Frank Perdue, Former President of Perdue Farms Inc., Died on March 31, Following a Brief Illness at the age of 84. at the Time of his Death, he was Chairman of the Executive Committee of the Board of Perdue Farms.
The hands-on CEO became well-known as a company spokesman, appearing in radio and print ads, as well as more than 200 television commercials. Among his memorable lines is, “It takes a tough man to make a tender chicken.”
Perdue took a family backyard egg business and transformed it into the nation’s fourth-largest food processor. In 1991, when he turned control of the company over to his son, Jim, sales were $1.2 billion.
“Frank Perdue was a giant in the chicken industry,” said George Watts, National Chicken Council president. “With his strong commitment to quality, reliance on a brand name, and aggressive marketing and advertising, Perdue was a leader in revolutionizing the way chicken is raised and sold, and had a lasting impact on the American diet”
Samuel (Sam) Barliant, 90, founder of Barliant & Co. and the man who made “used machinery” a common solution for many meat and poultry packers and processors, died on Tuesday, Feb. 22, in Boca Raton, FL.
Over the decades, Barliant was chronicled many times in the pages in The NATIONAL PROVISIONER.
“I don’t think ‘used’ is a dirty word,” he once said, adding that the reason behind his success was integrity.
Barliant graduated from Chicago’s John Marshall Law School in 1936. He was admitted to the bar as the state’s youngest lawyer at 21 years of age. That year, he also went to work for the E.G. James Co. brokerage firm as a secretary. When Armour, Cudahy, Swift, and other meat packers called his brokerage company about selling and buying used equipment, Barliant suggested to his superiors that E.G. James Co. provide such a service. But they weren’t interested.
Barliant later decided to start his own business, and his idea has since become a respected and essential part of the meat-processing business. In 1937, Barliant & Co. was formed. He called on companies using grinders, slicers, and curing vats to see if they wanted to buy or exchange this equipment for other used equipment. In the process, he became the middle-man between the buyer and seller.
Armour & Co. was Barliant’s first customer, and his impressive list of customers -as well as his business - grew from there. Built on need, trust, and integrity, Barliant & Co. became the clearing house of the meat industry.
In the early 1980s, Barliant began the process of turning his company over to Tom Baumgartner. In 1987, the sale of Barliant & Co. to Baumgartner was completed.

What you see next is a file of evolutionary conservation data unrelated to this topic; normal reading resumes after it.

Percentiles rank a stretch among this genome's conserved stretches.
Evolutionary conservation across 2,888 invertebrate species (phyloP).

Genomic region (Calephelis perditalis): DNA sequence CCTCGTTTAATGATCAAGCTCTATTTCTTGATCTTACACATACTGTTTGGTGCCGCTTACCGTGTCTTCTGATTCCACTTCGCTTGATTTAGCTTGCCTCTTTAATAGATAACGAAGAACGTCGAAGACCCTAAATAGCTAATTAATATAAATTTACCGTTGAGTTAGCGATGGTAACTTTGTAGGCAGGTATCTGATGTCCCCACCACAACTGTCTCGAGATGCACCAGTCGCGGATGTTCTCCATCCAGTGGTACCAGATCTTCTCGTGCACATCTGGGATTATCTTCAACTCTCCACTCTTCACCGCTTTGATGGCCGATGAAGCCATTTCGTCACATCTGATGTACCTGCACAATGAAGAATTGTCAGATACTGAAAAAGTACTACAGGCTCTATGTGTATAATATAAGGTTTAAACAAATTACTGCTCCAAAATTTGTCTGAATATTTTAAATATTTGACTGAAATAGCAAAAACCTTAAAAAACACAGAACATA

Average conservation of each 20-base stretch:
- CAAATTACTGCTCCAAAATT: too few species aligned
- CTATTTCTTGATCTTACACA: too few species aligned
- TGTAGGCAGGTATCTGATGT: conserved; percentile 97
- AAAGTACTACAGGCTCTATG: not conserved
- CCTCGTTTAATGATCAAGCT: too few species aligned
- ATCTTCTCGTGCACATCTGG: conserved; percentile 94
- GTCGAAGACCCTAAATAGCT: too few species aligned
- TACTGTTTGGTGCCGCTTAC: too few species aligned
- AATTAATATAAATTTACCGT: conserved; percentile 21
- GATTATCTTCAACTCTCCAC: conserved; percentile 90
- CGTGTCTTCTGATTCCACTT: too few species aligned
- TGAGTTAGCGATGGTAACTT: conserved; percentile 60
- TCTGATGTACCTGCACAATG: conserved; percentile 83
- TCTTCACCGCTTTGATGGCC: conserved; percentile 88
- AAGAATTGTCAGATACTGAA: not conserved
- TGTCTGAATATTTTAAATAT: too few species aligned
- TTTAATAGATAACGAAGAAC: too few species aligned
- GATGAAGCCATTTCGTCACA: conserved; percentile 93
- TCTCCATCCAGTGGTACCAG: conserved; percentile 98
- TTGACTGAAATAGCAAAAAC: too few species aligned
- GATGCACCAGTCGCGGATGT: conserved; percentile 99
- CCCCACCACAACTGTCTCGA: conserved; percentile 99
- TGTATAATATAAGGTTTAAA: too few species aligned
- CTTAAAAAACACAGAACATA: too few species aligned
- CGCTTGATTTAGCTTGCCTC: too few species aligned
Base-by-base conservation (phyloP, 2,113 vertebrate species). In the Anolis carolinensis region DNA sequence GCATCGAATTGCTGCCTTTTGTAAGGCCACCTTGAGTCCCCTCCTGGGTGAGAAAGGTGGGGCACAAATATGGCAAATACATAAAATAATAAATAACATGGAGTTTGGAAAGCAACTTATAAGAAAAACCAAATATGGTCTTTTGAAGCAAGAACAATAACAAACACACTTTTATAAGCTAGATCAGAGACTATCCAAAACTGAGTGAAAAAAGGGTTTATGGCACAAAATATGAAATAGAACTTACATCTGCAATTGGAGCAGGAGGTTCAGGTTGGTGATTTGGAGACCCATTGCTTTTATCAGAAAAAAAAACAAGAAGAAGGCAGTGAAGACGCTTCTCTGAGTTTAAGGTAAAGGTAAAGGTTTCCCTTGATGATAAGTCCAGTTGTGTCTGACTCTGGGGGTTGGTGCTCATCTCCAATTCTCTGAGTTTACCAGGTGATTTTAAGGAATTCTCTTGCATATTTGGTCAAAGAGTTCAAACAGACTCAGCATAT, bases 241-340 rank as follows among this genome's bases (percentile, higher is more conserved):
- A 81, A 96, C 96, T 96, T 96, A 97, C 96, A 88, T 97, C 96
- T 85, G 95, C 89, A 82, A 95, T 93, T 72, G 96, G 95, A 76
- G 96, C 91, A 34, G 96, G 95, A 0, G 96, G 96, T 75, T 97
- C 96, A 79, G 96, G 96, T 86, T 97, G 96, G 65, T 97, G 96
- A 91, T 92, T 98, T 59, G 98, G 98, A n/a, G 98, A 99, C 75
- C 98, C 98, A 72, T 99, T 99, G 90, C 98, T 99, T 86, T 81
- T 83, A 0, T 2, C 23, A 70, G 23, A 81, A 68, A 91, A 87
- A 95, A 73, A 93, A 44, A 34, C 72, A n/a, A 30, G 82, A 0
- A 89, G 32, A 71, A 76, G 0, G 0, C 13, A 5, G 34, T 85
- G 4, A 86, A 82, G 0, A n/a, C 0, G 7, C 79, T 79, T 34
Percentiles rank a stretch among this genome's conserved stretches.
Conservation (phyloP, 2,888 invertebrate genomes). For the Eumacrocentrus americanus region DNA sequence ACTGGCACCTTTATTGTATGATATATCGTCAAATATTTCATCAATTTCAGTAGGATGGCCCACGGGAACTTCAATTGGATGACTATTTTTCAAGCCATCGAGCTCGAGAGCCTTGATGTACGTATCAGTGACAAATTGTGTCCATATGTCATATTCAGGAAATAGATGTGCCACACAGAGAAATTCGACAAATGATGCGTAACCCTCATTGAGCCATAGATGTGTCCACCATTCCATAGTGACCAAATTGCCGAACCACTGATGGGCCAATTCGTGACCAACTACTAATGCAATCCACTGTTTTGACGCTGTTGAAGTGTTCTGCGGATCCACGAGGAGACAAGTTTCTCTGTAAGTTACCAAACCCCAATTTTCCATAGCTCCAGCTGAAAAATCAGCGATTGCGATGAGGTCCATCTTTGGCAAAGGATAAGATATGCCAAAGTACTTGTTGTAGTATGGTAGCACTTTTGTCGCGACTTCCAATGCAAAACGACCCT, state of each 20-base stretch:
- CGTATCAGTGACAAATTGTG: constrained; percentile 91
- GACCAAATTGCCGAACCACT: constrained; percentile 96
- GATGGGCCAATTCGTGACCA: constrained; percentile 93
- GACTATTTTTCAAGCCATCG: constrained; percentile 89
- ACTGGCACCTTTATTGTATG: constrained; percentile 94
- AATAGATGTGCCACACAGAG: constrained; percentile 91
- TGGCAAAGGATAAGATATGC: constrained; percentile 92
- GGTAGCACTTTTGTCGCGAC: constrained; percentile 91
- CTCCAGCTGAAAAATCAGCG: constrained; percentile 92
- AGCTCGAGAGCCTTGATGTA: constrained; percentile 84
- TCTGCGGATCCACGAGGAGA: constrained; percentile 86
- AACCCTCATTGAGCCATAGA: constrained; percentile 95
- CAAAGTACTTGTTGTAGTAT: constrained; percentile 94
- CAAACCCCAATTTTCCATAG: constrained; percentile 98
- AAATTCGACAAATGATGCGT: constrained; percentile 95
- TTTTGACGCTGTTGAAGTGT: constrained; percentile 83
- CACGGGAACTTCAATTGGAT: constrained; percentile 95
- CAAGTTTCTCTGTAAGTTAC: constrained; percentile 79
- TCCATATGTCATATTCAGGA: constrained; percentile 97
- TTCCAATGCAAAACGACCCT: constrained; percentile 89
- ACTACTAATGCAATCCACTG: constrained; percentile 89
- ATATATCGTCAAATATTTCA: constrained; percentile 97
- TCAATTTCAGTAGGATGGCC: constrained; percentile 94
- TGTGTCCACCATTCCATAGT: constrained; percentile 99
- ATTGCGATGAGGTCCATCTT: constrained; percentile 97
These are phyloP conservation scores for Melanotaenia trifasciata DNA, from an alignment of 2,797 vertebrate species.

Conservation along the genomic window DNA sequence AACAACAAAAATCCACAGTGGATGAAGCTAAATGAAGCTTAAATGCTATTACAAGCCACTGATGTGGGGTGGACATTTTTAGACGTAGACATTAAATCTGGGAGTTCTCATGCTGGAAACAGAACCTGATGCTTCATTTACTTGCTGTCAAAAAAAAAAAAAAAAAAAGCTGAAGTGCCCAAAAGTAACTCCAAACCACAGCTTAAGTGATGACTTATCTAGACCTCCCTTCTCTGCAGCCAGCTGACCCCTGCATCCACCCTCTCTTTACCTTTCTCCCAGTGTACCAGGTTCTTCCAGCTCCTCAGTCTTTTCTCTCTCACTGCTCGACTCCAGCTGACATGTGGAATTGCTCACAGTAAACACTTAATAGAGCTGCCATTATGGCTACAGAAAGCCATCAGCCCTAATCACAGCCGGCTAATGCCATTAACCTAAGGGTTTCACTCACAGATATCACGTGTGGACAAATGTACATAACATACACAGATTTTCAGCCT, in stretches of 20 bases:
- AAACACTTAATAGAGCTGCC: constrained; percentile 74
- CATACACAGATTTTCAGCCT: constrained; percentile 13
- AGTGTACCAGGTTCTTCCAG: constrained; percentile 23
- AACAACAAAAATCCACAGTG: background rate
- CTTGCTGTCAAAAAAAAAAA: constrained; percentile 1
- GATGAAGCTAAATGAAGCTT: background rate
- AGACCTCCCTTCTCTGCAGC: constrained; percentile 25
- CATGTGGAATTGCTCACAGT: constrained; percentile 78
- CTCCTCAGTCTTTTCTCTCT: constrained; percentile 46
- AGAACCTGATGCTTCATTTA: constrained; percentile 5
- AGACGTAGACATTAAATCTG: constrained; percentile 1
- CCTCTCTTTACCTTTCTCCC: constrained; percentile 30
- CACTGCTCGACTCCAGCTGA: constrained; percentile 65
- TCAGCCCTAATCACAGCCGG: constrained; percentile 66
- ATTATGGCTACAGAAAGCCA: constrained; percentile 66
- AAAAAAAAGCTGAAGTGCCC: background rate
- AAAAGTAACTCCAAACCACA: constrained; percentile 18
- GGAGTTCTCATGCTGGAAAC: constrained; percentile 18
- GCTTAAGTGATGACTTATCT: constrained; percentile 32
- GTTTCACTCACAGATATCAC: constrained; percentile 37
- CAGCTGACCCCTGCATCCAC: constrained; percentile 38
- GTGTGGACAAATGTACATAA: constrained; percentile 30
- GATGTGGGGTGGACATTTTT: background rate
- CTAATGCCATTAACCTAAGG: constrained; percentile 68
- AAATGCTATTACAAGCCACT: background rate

John Seiffhart, a well-known and highly respected German Masterbutcher, passed away just short of his 92nd birthday after a lengthy illness. He was first mentioned in the NATIONAL PROVISIONER in the November 19, 1949 issue for pioneering pre-packaged sausage meats.
After decades in leading management positions in U.S. meat companies, including Smithfield, Hygrade, Jewel Food Stores, Goehring Meat and others, Seiffhart joined BK Ladenburg Corp. (now BK Giulini Corp.) as senior technical consultant. In this capacity he was instrumental in developing several new meat processing aids and providing technical assistance to many major U.S. meat packers.
Walter Eugene (Gene) Brown, president of Brown Packing Co., Gaffney, SC, died on March 16 of cancer at the age of 70. He helped grow the company, which was founded by his father, Walter, in 1942, into one of the Cherokee County’s most successful companies, and it is now among the largest privately owned beef packing operations in the nation. Brown was involved in the meat industry for nearly 50 years and was a member of the American Meat Institute Board of Directors for 25 years.
Chuck Jolley has opened a marketing and public relations office after almost 30 years in the food industry marketing and public relations business. Jolley & Associates will concentrate on developing business-to-business marketing with a “full-court press” attitude for companies serving the meat and poultry industry. The company will create marketing and public relations campaigns and offer assistance with corporate communications programs and special event planning. For more information, call (913) 205-3791, or e-mail email@example.com
Mark Lowden, a 20-year veteran of capital goods sales in the meat processing industry, has been named southeast regional manager at Weber Inc. and will be responsible for sales in 10 southeastern states. He will assist large and mid-sized processors or red meat, poultry, and cheese with the selection and customization of slicing machinery. In addition, Terry Albrecht has been named product manager for Weber’s line of skinners, de-rinders and ice flaking machines. He will have nationwide responsibility for sales, assisting beef, pork, poultry, and seafood processors with the selection of Weber machinery.
Jorgen Zachariassen has been appointed president of Linco Food Systems Inc., a Linco-owned subsidiary. He has been with Linco since 1986 and previously served as vice president of marketing and business development. Zachariassen replaces Frans Verhaegh, who had been president for four years and remains president and shareholder of Tieleman Food Equipment, now a Linco subsidiary.
Fort Dearborn Co. appointed Michael Anderson as chief operating officer. As COO, he will be responsible for the company’s operations, sales, and marketing efforts. The company states that the hiring is part of the progression of evolving from a small, privately owned, family-run business to a larger, professionally managed organization.